Newton’s method was described by Isaac Newton in De analysi per aequationes numero terminorum infinitas (written in 1669, published in 1711 by William Jones) and in De metodis fluxionum et serierum infinitarum (written in 1671, translated and published as Method of Fluxions in 1736 by John Colson). However, his description differs substantially from the modern description given above: Newton applies the method only to polynomials. He does not compute the successive approximations xn, but computes a sequence of polynomials and only at the end, he arrives at an approximation for the root x. Finally, Newton views the method as purely algebraic and fails to notice the connection with calculus. Isaac Newton probably derived his method from a similar but less precise method by Vieta. The essence of Vieta’s method can be found in the work of the Persian mathematician, Sharaf al-Din al-Tusi, while his successor Jamshīd al-Kāshī used a form of Newton’s method to solve xP − N = 0 to find roots of N (Ypma 1995). A special case of Newton’s method for calculating square roots was known much earlier and is often called the Babylonian method.
Newton’s method was used by 17th century Japanese mathematician Seki Kōwa to solve single-variable equations, though the connection with calculus was missing.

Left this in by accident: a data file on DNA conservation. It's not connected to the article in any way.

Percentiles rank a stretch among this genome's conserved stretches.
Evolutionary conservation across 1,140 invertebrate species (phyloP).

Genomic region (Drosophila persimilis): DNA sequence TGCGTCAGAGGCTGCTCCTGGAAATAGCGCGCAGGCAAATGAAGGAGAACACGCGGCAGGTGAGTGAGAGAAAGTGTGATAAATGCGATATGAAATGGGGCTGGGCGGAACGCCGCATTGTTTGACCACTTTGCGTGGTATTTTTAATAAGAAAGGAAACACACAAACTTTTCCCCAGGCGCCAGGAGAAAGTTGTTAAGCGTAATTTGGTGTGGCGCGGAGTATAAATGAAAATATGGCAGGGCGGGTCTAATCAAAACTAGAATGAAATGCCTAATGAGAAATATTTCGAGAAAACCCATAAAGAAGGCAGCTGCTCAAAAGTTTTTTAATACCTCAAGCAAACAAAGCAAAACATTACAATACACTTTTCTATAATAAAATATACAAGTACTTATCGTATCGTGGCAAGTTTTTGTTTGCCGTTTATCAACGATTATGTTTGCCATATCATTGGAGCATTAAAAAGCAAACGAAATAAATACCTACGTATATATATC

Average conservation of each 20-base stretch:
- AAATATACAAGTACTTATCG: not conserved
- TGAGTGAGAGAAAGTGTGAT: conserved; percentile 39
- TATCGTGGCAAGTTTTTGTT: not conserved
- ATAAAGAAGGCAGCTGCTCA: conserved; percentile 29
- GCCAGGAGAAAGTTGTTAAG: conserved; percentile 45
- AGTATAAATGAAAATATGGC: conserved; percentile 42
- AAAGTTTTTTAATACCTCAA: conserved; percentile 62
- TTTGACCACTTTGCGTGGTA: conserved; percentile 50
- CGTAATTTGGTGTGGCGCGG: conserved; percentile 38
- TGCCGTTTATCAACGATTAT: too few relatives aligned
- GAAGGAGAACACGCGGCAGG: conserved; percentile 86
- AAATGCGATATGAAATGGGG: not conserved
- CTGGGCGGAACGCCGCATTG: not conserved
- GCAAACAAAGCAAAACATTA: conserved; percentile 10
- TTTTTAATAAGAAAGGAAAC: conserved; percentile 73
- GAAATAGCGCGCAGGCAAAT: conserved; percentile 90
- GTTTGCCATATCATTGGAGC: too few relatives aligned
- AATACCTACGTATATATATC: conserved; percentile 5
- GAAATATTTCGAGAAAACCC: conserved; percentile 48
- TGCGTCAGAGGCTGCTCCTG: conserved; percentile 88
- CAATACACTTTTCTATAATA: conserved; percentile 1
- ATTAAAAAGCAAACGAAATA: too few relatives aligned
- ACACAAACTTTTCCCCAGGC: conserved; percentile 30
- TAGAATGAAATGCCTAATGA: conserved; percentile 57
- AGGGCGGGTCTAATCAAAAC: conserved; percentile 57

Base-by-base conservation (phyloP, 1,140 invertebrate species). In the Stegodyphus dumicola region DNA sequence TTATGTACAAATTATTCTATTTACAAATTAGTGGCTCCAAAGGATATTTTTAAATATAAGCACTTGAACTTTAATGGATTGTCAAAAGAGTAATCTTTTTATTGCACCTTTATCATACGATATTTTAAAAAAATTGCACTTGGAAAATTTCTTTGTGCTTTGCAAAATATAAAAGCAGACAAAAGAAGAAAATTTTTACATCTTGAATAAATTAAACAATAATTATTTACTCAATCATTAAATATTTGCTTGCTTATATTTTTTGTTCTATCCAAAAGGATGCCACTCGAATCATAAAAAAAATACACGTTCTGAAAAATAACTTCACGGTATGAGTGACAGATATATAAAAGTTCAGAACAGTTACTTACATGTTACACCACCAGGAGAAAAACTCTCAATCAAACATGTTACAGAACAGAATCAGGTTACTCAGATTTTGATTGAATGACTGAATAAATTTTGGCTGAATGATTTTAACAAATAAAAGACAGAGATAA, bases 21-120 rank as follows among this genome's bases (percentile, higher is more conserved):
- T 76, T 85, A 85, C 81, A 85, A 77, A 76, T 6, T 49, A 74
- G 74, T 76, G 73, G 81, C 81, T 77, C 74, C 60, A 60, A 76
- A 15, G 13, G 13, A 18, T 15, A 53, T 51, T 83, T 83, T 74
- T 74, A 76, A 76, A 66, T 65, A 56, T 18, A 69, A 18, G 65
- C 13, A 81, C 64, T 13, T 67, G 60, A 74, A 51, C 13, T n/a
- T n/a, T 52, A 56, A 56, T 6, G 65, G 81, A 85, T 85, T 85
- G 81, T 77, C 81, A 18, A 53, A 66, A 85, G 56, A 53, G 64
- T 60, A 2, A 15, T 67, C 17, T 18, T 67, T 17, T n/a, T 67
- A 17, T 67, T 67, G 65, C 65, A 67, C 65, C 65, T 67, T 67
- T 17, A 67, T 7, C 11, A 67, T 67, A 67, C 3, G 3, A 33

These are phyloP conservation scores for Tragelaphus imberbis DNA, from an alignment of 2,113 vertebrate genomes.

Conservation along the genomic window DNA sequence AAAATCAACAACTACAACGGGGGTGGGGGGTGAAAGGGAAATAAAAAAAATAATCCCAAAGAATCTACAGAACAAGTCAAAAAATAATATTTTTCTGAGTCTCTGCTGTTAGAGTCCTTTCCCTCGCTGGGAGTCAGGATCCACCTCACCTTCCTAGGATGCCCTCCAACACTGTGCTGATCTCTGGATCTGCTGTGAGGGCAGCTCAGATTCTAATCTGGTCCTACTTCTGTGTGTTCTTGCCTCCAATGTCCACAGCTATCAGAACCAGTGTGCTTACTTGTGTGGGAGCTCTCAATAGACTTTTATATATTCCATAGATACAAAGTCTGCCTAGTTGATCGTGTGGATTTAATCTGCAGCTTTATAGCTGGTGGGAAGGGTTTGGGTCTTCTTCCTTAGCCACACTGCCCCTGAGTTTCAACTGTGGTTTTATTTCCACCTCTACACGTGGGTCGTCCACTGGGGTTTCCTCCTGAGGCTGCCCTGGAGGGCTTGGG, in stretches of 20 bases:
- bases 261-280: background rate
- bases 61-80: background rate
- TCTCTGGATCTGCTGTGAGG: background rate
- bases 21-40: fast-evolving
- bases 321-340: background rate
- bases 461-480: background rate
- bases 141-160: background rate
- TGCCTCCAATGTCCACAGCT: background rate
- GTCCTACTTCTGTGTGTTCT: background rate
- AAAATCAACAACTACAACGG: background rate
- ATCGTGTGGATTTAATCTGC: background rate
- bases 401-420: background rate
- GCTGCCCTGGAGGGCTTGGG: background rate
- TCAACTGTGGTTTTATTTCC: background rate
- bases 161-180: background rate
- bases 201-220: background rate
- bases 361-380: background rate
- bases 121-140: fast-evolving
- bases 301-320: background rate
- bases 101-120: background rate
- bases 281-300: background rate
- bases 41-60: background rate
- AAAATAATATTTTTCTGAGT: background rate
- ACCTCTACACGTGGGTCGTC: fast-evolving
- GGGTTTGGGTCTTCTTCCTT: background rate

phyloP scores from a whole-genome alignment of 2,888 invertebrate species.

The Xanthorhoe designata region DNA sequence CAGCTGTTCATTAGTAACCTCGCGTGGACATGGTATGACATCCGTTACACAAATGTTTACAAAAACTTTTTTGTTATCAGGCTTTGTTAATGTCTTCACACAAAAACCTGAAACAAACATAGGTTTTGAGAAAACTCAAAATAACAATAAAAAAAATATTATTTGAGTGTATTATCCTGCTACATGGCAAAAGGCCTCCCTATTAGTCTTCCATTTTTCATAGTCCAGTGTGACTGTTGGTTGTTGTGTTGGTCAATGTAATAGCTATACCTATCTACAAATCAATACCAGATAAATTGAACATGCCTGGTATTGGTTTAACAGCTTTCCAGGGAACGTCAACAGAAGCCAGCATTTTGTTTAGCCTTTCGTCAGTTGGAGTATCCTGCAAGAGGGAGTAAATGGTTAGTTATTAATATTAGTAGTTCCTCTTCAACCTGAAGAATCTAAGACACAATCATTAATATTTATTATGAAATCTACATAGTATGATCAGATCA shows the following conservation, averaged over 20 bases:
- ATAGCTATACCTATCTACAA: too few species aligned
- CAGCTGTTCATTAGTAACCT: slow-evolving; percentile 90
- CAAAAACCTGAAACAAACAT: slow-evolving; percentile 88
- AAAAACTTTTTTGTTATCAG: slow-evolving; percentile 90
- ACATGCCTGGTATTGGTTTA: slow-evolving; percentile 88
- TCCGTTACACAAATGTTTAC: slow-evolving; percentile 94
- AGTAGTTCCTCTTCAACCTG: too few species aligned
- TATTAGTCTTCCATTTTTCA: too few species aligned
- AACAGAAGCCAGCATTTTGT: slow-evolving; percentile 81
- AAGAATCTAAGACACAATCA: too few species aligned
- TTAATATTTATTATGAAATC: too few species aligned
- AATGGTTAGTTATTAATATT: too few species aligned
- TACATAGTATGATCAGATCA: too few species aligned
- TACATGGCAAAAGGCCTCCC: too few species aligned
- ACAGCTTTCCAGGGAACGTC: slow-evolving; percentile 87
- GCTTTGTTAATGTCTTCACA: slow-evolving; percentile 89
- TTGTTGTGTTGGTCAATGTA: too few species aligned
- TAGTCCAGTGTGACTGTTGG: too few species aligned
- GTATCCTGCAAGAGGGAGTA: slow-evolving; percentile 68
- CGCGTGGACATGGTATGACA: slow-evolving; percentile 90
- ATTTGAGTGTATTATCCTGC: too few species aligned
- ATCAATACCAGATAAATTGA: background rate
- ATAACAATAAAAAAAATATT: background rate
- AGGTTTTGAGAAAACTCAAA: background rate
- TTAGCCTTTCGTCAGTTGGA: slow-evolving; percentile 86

Newton’s method was first published in 1685 in A Treatise of Algebra both Historical and Practical by John Wallis. In 1690, Joseph Raphson published a simplified description in Analysis aequationum universalis. Raphson again viewed Newton’s method purely as an algebraic method and restricted its use to polynomials, but he describes the method in terms of the successive approximations xn instead of the more complicated sequence of polynomials used by Newton. Finally, in 1740, Thomas Simpson described Newton’s method as an iterative method for solving general nonlinear equations using fluxional calculus, essentially giving the description above. In the same publication, Simpson also gives the generalization to systems of two equations and notes that Newton’s method can be used for solving optimization problems by setting the gradient to zero.
Arthur Cayley in 1879 in The Newton-Fourier imaginary problem was the first who noticed the difficulties in generalizing the Newton’s method to complex roots of polynomials with degree greater than 2 and complex initial values. This opened the way to the study of the theory of iterations of rational functions.
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